Sending Notices of Sale: Under a typical Park transaction, the Statute requires a Seller send written notice of the occurrence of three events to the Tenants: (1) when a Seller has the “intent” to sell a Park; (2) when a Seller “lists” a Park for sale; and (3) when a Seller “intends to make a final, unconditional acceptance of an offer” to sell a Park. Notices required under (2) and (3) above must be sent within 14 days of the event occurring. In certain situations, all three of these notices can be sent via one notice. These notices must be posted on each mobile home or at the main entry on each home lot and also sent by certified mail. All of the notices must also be sent by certified mail to the city in which the Park is located (or county, if not located in a city). The notices required under (2) and (3) above must also be sent to the Colorado Department of Local Affairs, Division of Housing, and any Park resident association. The Statute lists certain specific items that must be included in the notices. Of particular importance, the notices must contain the terms of an acceptable offer to buy a Park (or the terms under which a Seller is willing to sell a Park).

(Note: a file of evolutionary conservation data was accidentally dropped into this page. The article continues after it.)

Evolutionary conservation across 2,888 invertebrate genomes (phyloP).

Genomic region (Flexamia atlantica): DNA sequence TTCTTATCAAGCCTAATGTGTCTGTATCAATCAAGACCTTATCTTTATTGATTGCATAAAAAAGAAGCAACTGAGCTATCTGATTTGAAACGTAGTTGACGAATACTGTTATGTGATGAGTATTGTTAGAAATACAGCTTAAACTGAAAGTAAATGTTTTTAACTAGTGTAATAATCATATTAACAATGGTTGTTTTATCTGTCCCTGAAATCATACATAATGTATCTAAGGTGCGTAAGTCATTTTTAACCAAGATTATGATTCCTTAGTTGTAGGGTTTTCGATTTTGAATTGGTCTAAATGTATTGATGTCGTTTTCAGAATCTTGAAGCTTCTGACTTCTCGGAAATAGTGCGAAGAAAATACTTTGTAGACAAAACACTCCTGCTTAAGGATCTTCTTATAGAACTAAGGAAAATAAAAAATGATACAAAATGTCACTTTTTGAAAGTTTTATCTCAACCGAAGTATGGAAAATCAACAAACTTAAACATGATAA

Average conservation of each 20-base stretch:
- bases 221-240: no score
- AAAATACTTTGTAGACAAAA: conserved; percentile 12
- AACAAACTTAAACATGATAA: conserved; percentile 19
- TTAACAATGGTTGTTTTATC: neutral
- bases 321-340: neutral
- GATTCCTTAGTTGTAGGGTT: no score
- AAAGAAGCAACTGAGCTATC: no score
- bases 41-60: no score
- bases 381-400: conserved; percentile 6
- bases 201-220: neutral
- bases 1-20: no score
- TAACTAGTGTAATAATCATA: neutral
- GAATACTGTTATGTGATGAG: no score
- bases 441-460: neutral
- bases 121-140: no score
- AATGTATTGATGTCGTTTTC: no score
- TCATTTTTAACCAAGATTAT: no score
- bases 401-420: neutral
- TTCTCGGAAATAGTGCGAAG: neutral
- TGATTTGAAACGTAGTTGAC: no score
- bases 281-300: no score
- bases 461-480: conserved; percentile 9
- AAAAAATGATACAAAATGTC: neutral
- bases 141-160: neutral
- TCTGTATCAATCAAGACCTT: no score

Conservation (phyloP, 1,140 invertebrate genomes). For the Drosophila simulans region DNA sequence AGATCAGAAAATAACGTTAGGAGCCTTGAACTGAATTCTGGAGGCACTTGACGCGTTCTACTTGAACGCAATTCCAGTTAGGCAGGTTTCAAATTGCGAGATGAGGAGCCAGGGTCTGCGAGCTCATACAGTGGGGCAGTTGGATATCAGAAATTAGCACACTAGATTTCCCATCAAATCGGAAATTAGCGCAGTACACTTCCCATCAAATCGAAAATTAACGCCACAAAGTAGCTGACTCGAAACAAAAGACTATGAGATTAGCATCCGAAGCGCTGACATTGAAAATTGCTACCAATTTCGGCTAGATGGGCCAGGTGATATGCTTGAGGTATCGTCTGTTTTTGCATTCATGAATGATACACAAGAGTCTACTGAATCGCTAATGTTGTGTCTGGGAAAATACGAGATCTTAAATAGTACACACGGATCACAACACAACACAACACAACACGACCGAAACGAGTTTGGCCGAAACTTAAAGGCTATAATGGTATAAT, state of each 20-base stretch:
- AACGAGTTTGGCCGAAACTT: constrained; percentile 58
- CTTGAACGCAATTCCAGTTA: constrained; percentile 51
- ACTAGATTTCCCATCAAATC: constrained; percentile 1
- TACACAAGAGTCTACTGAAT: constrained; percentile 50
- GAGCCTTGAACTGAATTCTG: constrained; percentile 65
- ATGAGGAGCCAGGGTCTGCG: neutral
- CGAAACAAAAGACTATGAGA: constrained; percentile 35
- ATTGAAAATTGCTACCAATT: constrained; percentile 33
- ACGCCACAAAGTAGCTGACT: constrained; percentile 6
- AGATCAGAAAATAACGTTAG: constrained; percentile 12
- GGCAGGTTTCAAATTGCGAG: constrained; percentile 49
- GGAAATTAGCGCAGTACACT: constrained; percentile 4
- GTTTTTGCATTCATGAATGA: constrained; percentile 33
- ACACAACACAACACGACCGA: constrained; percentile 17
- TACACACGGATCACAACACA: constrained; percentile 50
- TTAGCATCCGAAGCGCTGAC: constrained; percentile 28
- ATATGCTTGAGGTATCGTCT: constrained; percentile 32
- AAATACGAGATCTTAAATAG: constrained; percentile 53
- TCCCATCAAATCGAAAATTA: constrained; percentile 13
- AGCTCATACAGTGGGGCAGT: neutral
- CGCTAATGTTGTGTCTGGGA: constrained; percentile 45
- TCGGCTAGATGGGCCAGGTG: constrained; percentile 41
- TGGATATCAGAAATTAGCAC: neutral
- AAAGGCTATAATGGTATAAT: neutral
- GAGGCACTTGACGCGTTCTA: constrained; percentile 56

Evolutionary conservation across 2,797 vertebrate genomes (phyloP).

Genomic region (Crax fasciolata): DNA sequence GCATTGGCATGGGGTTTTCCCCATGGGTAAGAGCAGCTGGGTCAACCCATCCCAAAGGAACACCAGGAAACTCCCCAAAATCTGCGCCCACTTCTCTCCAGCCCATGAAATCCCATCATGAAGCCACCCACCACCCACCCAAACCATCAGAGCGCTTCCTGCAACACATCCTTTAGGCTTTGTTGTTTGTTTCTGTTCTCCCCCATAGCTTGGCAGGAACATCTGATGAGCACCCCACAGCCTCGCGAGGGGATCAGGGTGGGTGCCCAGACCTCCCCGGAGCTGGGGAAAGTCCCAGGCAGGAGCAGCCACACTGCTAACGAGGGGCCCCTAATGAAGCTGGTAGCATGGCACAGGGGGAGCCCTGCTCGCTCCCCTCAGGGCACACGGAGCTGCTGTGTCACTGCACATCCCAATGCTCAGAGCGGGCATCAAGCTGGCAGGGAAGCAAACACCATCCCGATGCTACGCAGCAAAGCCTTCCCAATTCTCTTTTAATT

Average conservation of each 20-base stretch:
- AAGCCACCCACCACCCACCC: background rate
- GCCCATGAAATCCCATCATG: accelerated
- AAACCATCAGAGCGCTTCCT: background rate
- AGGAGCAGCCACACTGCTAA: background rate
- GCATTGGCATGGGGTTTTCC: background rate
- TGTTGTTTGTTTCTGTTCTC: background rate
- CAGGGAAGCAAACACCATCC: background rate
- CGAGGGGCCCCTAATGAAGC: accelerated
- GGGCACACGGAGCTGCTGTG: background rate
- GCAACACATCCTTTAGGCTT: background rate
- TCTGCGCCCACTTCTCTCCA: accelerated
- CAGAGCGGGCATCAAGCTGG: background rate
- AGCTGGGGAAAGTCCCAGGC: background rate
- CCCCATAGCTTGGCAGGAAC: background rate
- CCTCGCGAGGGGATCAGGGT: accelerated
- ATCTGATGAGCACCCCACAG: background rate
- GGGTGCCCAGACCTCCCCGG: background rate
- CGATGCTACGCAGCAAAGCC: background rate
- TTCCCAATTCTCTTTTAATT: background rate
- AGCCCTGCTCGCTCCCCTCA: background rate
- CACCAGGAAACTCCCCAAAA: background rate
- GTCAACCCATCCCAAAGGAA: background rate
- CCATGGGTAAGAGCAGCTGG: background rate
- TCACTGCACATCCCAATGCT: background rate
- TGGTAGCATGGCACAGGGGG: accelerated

Sending Notices of Sale: Under a typical Park transaction, the Statute requires a Seller send written notice of the occurrence of three events to the Tenants: (1) when a Seller has the “intent” to sell a Park; (2) when a Seller “lists” a Park for sale; and (3) when a Seller “intends to make a final, unconditional acceptance of an offer” to sell a Park.
Practical Tip: When describing the terms of an acceptable offer to buy a Park (or the terms under which a Seller is willing to sell a Park), the more information that can be provided, the better. The Tenants rely on these deal summaries to craft their competing offer. If deal terms are withheld from the Tenants and then a Tenants’ offer is rejected for reasons not disclosed to the Tenants, the Tenants may allege a failure to comply with the Statute and demand that the applicable 90-day window to submit an offer start over. Identification of which party will pay brokerage fees and the stipulation of whether a Seller is required to reimburse a buyer for due diligence costs in the event a Park is sold to the Tenants under the Statute, are two examples of deal points we have seen accidently excluded. While providing the purchase agreement to the Tenants will likely include all deal points (except for potential brokerage fee terms), many Park buyers and Sellers prefer not to include the whole purchase agreement for confidentiality reasons. If not providing the whole purchase agreement (or a redacted version), a thorough deal summary will need to be provided to the Tenants.